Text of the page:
At one of last month's Congressional Black Caucus-sponsored "job fairs," Rep. Andre Carson, D-Ind., told the audience: "This is the effort that we're seeing of Jim Crow. Some of these folks in Congress right now would love to see us as second-class citizens. Some of them in Congress right now with this tea party movement would love to see you and me — I'm sorry, Tamron — hanging on a tree." Carson's reference to Tamron was acknowledgment of the presence of MSNBC's black reporter Tamron Hall, who didn't deem it fit to report the congressman's statement.
Communists have warred against Christians since Lenin and Trotsky first imposed Karl Marx’s horrific nonsense on reality. Whether it was the Soviet Union’s exiling of converts to mental hospitals and the gulag or >Castro’s beating of Cuban believers, Romania’s 13-year imprisonment and torture of Richard Wurmbrand or China’s fierce retribution against unofficial “house churches,” the State fears Christianity’s inherent enmity. And it abuses Christ’s followers accordingly.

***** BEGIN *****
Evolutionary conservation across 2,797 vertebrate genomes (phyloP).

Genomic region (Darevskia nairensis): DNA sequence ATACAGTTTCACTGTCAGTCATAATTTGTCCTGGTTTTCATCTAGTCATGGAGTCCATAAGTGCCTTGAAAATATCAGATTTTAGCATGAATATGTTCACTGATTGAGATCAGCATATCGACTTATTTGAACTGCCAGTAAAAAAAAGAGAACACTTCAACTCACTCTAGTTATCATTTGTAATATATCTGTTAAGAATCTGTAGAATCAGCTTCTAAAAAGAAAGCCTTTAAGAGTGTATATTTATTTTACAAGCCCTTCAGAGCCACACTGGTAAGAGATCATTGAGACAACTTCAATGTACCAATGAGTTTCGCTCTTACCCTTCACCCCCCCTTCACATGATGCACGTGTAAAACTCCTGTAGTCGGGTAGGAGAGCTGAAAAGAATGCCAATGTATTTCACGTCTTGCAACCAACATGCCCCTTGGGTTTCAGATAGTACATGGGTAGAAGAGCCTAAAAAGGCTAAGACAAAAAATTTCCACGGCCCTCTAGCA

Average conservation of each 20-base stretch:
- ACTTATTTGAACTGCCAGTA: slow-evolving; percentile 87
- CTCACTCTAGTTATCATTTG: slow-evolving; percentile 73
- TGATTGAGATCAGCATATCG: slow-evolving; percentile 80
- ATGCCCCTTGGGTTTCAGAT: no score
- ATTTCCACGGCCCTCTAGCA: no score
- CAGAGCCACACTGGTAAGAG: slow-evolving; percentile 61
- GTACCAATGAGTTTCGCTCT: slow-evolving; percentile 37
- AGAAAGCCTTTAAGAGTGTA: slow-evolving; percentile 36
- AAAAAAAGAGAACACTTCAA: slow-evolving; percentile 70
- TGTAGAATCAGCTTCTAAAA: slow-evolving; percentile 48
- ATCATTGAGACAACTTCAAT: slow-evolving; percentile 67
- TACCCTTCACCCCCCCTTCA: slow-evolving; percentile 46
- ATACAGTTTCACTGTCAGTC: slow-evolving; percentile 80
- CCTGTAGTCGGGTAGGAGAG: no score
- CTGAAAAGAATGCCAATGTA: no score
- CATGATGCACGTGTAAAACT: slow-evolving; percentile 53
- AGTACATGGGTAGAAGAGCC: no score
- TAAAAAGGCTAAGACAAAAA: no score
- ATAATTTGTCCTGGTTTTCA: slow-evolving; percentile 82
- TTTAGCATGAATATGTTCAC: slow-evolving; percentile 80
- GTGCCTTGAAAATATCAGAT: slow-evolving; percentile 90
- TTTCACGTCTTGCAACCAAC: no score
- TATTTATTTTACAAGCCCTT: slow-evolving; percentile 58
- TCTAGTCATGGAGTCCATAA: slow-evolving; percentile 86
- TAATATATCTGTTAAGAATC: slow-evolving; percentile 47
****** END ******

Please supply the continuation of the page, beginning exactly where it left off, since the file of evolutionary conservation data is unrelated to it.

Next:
Ideological clashes over particular laws, policies and programs often go far deeper. Those with opposing views of what is desirable for the future also tend to differ equally sharply as to what the reality of the present is. In other words, they envision two very different worlds.
Politicians seem to have little trouble understanding how the basic Law of Demand works when it comes to things they want to discourage, like cigarettes — or when it comes to things they want to encourage, like education.
Nationally syndicated radio talk-show host Mark Levin is an outspoken critic of Congressman Ron Paul. Levin labors tirelessly to convince the members of his audience that Paul suffers from a condition of poverty that has ravaged his intellect no less than his moral character. Paul is no kind of conservative, “the Great One” informs us: besides advocating a foreign policy that is supposedly as idiotic in conception as it promises to be ruinous in effect, Ron Paul is an “anti-Semite.”